Finally, whenever I was met with mild hostility I could diffuse some of the negativity directed towards me by explaining the relationship between the pictures and video I was taking to the tangible aid they were receiving. In particular, Save the Children was distributing household items, food, water, tents, medicines, doctors and putting up latrines showers and water points in the camps all within the first two weeks. So if anybody got angry asking what the hell I was doing taking photos, I could just take the time to point to these things out and explain very clearly and very slowly that I was trying to help our organization to get more donations so that we could continue providing more aid. Very often these conversations would become the starting points for friendly relationships and people who were initially hostile would end up being extremely helpful. I think it helped to understand that the hostility was born out of very real frustrations.
But it wasn't easy, and some days I would go out and visit the little girl and family I was following and I could just tell that they didn't want to have their picture taken. One aspect of being photographer in these situations that is difficult for me is that on my end there is a level of excitement about being able to document peoples' lives and tell their stories at this huge moment in history, and this is accompanied by adrenaline and an enthusiasm for my work. But the point of view of the people whose situations I’m documenting is completely different - they've just lived through a catastrophe that destroyed their homes, killed their friends and family, turned their city upside down, and put them out on the streets living shameful conditions - and now there's this guy here who wants to take pictures of us!?
So I definitely have some things to process and think about. This is actually my third post-earthquake trip and I have to admit I have a morbid fascination with the visual beauty of all this destruction. The figure of a human being standing amidst a pile of ugly, urban rubble is for me, this overwhelmingly powerful symbolic image.
But what it symbolizes exactly, is a question I'm still grappling with. For now, all I can really come up with is "the best laid plans of mice and men..." A lot of journos started getting rocks thrown at them in the second and third weeks - mostly with good reason - i.e. not knowing when to put the camera down, not attempting to communicate with people, and in some instances taking pictures of woman and girls while they were bathing in makeshift showers in the camps. I would like to think that I have some sort of immunity to this, and while I think having a good head on your shoulders and making judgment calls that incorporate a certain morality can help keep you out of trouble - there is always the unknown factor and randomness of a crowd of people that get pushed to an extreme and spontaneously degenerate into frenzy. Just look at Dan Eldon's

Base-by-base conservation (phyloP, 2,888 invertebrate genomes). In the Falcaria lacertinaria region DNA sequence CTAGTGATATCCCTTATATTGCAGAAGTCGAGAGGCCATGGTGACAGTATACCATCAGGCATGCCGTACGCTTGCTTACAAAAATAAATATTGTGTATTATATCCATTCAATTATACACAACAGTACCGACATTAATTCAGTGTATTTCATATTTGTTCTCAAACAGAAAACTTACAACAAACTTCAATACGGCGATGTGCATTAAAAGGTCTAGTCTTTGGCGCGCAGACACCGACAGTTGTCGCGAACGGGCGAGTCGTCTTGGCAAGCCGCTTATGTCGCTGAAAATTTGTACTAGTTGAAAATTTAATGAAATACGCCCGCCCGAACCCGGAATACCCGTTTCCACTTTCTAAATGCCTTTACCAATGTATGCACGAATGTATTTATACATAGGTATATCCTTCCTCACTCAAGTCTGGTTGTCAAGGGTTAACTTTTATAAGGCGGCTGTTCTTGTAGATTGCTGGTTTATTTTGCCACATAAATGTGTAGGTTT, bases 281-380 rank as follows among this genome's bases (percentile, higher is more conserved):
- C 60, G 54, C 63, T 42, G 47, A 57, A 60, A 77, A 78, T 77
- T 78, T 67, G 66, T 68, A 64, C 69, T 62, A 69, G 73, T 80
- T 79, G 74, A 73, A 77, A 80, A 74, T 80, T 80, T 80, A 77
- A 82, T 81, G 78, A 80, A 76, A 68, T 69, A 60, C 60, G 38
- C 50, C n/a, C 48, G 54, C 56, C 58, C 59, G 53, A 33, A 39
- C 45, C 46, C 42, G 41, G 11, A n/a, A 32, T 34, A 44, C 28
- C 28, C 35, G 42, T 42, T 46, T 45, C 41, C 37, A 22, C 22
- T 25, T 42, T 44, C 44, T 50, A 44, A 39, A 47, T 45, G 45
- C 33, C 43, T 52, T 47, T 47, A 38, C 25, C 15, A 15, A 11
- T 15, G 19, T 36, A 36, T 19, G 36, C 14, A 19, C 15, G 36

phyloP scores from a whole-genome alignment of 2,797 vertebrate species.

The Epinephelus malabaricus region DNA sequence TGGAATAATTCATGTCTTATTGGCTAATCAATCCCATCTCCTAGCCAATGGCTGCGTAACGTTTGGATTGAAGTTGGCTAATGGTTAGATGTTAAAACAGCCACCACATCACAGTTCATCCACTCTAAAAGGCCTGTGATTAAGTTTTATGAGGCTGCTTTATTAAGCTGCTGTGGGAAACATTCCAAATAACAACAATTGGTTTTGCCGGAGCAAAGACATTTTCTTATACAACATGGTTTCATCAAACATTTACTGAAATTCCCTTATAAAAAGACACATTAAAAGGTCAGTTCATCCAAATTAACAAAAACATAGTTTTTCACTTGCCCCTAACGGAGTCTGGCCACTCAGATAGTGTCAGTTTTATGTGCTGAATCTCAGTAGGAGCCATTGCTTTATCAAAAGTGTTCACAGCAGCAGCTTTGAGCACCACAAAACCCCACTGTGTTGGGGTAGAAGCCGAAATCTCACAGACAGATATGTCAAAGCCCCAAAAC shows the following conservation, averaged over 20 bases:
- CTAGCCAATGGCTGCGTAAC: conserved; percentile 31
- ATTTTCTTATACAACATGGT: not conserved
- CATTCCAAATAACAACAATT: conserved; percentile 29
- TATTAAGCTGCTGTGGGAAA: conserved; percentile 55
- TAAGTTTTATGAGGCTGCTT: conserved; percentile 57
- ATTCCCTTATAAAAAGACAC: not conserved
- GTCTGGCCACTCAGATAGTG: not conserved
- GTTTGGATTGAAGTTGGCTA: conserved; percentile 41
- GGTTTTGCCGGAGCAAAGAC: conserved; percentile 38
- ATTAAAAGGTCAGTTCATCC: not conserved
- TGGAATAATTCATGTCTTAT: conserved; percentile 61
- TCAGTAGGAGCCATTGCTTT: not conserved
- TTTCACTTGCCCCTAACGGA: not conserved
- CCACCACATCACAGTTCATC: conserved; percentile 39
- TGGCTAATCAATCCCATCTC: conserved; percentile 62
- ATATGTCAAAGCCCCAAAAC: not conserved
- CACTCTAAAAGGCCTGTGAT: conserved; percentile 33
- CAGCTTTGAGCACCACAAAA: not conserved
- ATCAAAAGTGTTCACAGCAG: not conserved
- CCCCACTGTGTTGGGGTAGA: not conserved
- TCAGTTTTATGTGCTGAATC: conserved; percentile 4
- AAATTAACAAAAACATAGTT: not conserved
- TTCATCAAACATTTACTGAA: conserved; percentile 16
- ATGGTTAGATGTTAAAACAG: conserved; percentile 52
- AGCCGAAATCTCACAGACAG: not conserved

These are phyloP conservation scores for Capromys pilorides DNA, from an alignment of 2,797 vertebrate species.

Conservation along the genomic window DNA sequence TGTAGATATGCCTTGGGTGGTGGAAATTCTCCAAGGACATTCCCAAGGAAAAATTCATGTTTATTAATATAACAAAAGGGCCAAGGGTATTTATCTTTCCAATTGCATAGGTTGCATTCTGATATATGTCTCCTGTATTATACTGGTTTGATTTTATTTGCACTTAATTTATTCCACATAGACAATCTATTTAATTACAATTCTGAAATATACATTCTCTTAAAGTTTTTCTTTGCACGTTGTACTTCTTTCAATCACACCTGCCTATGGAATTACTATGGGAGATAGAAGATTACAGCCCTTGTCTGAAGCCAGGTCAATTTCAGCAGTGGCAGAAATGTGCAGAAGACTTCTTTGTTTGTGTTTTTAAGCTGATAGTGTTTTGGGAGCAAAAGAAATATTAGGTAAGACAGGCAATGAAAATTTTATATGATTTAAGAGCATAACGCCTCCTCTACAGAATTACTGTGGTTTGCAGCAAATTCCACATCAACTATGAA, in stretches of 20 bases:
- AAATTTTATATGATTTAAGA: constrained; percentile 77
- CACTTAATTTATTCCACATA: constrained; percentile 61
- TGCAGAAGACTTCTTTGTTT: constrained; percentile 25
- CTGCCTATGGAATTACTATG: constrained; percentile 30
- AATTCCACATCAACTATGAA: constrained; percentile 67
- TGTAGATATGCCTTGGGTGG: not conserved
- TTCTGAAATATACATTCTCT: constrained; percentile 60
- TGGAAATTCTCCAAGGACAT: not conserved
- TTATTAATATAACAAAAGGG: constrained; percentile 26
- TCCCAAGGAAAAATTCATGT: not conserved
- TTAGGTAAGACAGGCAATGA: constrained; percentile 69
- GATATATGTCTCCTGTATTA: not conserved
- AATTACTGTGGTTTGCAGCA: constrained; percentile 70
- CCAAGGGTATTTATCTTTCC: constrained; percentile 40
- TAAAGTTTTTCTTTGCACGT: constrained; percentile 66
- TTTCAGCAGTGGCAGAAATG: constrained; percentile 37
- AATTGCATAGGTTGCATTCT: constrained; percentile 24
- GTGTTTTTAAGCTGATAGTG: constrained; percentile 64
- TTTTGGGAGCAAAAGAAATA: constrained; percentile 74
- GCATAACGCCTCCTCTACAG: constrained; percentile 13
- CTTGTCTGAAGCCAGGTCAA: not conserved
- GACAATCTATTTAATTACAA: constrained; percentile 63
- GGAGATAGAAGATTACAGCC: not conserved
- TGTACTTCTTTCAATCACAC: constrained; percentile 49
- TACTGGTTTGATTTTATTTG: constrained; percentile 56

example to see proof of that - no matter how careful you are or how good your intentions, there is always the possibility that you will get caught in the wrong place at the wrong moment.
Finally, after the initial period of voyeurism passes and the Haiti earthquake fades out of the 24-hour news cycle, we should consider the very real possibility of there being "too few" photographers in Haiti. While these immediate weeks have brought the eyes of the world onto Haiti, we all know how short the attention span of the international media can be. The response to this crisis is not going to be finished in five months, a year, or even five years, but is going to literally take a generation. How the world pays attention to this, and the kind of attention they pay will largely affect how well the people of Haiti are able to recover.
Finally, finally - as a French speaker and certified “Creolefile,” I would like to say that despite the sensationalistic reports of looting and rioting post-earthquake, Haitians are just an awesome people – resilient in ways that are unimaginable to us in the States, and strong in their ability to cope with unthinkable extremes. Haiti, despite its grave problems is still a wonderful place.
Santo Domingo, Dominican Republic
February 10, 2010
Colin says that "my goal is to just let people speak for themselves as much as possible and tell their story in their own words - without imposing too much of a spin onto what they're saying." Here are some examples:
A boy dealing with the food crisis in NE Kenya 2009
A former child soldier tells his story in South Sudan 2010
A girl talking about her experience of the Haiti Earthquake 2010
As noted, Colin is currently in Niger documenting a bad food crisis. He will soon be blogging from the area. I will put the link on T2T.